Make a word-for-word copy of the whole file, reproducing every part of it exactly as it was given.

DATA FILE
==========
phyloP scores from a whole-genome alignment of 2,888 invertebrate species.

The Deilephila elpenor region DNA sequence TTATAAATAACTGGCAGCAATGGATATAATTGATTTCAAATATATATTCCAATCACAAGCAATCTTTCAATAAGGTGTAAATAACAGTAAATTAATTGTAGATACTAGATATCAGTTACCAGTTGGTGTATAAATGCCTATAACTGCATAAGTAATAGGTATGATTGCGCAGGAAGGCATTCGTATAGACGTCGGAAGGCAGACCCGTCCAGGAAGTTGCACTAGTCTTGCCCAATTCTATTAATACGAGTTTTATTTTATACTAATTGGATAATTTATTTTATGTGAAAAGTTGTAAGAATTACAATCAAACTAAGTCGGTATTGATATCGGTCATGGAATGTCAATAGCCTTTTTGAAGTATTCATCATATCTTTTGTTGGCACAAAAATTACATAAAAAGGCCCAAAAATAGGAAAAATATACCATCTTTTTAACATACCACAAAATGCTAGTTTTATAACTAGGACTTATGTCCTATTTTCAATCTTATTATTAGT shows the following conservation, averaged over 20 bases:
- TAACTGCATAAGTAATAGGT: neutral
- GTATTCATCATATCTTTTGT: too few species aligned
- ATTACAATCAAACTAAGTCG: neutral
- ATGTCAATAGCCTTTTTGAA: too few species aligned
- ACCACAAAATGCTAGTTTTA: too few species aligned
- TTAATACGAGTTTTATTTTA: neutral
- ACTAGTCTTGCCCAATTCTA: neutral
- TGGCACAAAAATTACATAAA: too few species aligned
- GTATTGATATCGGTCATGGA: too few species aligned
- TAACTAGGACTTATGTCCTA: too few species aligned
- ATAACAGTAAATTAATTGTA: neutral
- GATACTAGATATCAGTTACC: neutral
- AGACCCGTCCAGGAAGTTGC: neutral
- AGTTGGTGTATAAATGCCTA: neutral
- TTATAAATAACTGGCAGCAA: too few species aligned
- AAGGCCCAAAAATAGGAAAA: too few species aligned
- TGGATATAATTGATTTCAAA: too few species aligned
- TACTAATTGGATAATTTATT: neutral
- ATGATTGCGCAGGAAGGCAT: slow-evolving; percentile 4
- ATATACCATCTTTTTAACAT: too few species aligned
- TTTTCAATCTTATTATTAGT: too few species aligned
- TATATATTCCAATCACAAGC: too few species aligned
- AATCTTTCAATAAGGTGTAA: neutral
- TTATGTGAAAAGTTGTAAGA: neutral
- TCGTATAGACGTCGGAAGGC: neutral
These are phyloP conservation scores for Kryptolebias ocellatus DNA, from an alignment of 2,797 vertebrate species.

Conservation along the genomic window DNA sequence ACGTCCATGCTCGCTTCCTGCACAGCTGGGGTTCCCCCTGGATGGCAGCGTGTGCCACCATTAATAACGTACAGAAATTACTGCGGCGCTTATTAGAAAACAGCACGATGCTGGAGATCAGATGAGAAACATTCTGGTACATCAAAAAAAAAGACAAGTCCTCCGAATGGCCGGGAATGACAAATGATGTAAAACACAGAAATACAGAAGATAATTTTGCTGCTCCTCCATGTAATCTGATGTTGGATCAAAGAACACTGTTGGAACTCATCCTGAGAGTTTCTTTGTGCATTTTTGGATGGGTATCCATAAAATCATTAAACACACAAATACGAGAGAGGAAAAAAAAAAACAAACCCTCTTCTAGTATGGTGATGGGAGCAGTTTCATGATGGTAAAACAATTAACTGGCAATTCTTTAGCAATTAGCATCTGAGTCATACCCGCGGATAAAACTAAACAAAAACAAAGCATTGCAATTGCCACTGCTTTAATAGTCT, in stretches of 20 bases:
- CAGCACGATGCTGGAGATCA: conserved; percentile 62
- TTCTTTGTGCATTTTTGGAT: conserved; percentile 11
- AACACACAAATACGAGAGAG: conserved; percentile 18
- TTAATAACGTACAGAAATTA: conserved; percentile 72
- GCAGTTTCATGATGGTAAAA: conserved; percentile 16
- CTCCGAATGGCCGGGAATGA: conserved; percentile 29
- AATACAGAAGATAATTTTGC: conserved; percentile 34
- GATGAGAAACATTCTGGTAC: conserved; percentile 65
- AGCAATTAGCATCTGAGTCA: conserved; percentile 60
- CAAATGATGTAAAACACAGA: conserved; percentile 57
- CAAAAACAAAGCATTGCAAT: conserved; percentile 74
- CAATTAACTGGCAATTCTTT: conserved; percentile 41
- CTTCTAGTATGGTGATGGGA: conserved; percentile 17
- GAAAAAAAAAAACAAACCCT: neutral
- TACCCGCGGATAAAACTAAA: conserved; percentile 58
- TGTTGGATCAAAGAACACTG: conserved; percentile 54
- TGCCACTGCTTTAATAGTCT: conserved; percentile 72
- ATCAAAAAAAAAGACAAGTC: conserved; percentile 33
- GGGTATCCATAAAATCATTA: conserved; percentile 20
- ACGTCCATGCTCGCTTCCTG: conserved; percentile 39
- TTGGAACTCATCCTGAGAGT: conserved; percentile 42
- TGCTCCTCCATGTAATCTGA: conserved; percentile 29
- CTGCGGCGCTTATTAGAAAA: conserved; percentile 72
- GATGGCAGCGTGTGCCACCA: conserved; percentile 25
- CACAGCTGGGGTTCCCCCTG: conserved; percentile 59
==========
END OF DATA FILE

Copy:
phyloP scores from a whole-genome alignment of 2,888 invertebrate species.

The Deilephila elpenor region DNA sequence TTATAAATAACTGGCAGCAATGGATATAATTGATTTCAAATATATATTCCAATCACAAGCAATCTTTCAATAAGGTGTAAATAACAGTAAATTAATTGTAGATACTAGATATCAGTTACCAGTTGGTGTATAAATGCCTATAACTGCATAAGTAATAGGTATGATTGCGCAGGAAGGCATTCGTATAGACGTCGGAAGGCAGACCCGTCCAGGAAGTTGCACTAGTCTTGCCCAATTCTATTAATACGAGTTTTATTTTATACTAATTGGATAATTTATTTTATGTGAAAAGTTGTAAGAATTACAATCAAACTAAGTCGGTATTGATATCGGTCATGGAATGTCAATAGCCTTTTTGAAGTATTCATCATATCTTTTGTTGGCACAAAAATTACATAAAAAGGCCCAAAAATAGGAAAAATATACCATCTTTTTAACATACCACAAAATGCTAGTTTTATAACTAGGACTTATGTCCTATTTTCAATCTTATTATTAGT shows the following conservation, averaged over 20 bases:
- TAACTGCATAAGTAATAGGT: neutral
- GTATTCATCATATCTTTTGT: too few species aligned
- ATTACAATCAAACTAAGTCG: neutral
- ATGTCAATAGCCTTTTTGAA: too few species aligned
- ACCACAAAATGCTAGTTTTA: too few species aligned
- TTAATACGAGTTTTATTTTA: neutral
- ACTAGTCTTGCCCAATTCTA: neutral
- TGGCACAAAAATTACATAAA: too few species aligned
- GTATTGATATCGGTCATGGA: too few species aligned
- TAACTAGGACTTATGTCCTA: too few species aligned
- ATAACAGTAAATTAATTGTA: neutral
- GATACTAGATATCAGTTACC: neutral
- AGACCCGTCCAGGAAGTTGC: neutral
- AGTTGGTGTATAAATGCCTA: neutral
- TTATAAATAACTGGCAGCAA: too few species aligned
- AAGGCCCAAAAATAGGAAAA: too few species aligned
- TGGATATAATTGATTTCAAA: too few species aligned
- TACTAATTGGATAATTTATT: neutral
- ATGATTGCGCAGGAAGGCAT: slow-evolving; percentile 4
- ATATACCATCTTTTTAACAT: too few species aligned
- TTTTCAATCTTATTATTAGT: too few species aligned
- TATATATTCCAATCACAAGC: too few species aligned
- AATCTTTCAATAAGGTGTAA: neutral
- TTATGTGAAAAGTTGTAAGA: neutral
- TCGTATAGACGTCGGAAGGC: neutral
These are phyloP conservation scores for Kryptolebias ocellatus DNA, from an alignment of 2,797 vertebrate species.

Conservation along the genomic window DNA sequence ACGTCCATGCTCGCTTCCTGCACAGCTGGGGTTCCCCCTGGATGGCAGCGTGTGCCACCATTAATAACGTACAGAAATTACTGCGGCGCTTATTAGAAAACAGCACGATGCTGGAGATCAGATGAGAAACATTCTGGTACATCAAAAAAAAAGACAAGTCCTCCGAATGGCCGGGAATGACAAATGATGTAAAACACAGAAATACAGAAGATAATTTTGCTGCTCCTCCATGTAATCTGATGTTGGATCAAAGAACACTGTTGGAACTCATCCTGAGAGTTTCTTTGTGCATTTTTGGATGGGTATCCATAAAATCATTAAACACACAAATACGAGAGAGGAAAAAAAAAAACAAACCCTCTTCTAGTATGGTGATGGGAGCAGTTTCATGATGGTAAAACAATTAACTGGCAATTCTTTAGCAATTAGCATCTGAGTCATACCCGCGGATAAAACTAAACAAAAACAAAGCATTGCAATTGCCACTGCTTTAATAGTCT, in stretches of 20 bases:
- CAGCACGATGCTGGAGATCA: conserved; percentile 62
- TTCTTTGTGCATTTTTGGAT: conserved; percentile 11
- AACACACAAATACGAGAGAG: conserved; percentile 18
- TTAATAACGTACAGAAATTA: conserved; percentile 72
- GCAGTTTCATGATGGTAAAA: conserved; percentile 16
- CTCCGAATGGCCGGGAATGA: conserved; percentile 29
- AATACAGAAGATAATTTTGC: conserved; percentile 34
- GATGAGAAACATTCTGGTAC: conserved; percentile 65
- AGCAATTAGCATCTGAGTCA: conserved; percentile 60
- CAAATGATGTAAAACACAGA: conserved; percentile 57
- CAAAAACAAAGCATTGCAAT: conserved; percentile 74
- CAATTAACTGGCAATTCTTT: conserved; percentile 41
- CTTCTAGTATGGTGATGGGA: conserved; percentile 17
- GAAAAAAAAAAACAAACCCT: neutral
- TACCCGCGGATAAAACTAAA: conserved; percentile 58
- TGTTGGATCAAAGAACACTG: conserved; percentile 54
- TGCCACTGCTTTAATAGTCT: conserved; percentile 72
- ATCAAAAAAAAAGACAAGTC: conserved; percentile 33
- GGGTATCCATAAAATCATTA: conserved; percentile 20
- ACGTCCATGCTCGCTTCCTG: conserved; percentile 39
- TTGGAACTCATCCTGAGAGT: conserved; percentile 42
- TGCTCCTCCATGTAATCTGA: conserved; percentile 29
- CTGCGGCGCTTATTAGAAAA: conserved; percentile 72
- GATGGCAGCGTGTGCCACCA: conserved; percentile 25
- CACAGCTGGGGTTCCCCCTG: conserved; percentile 59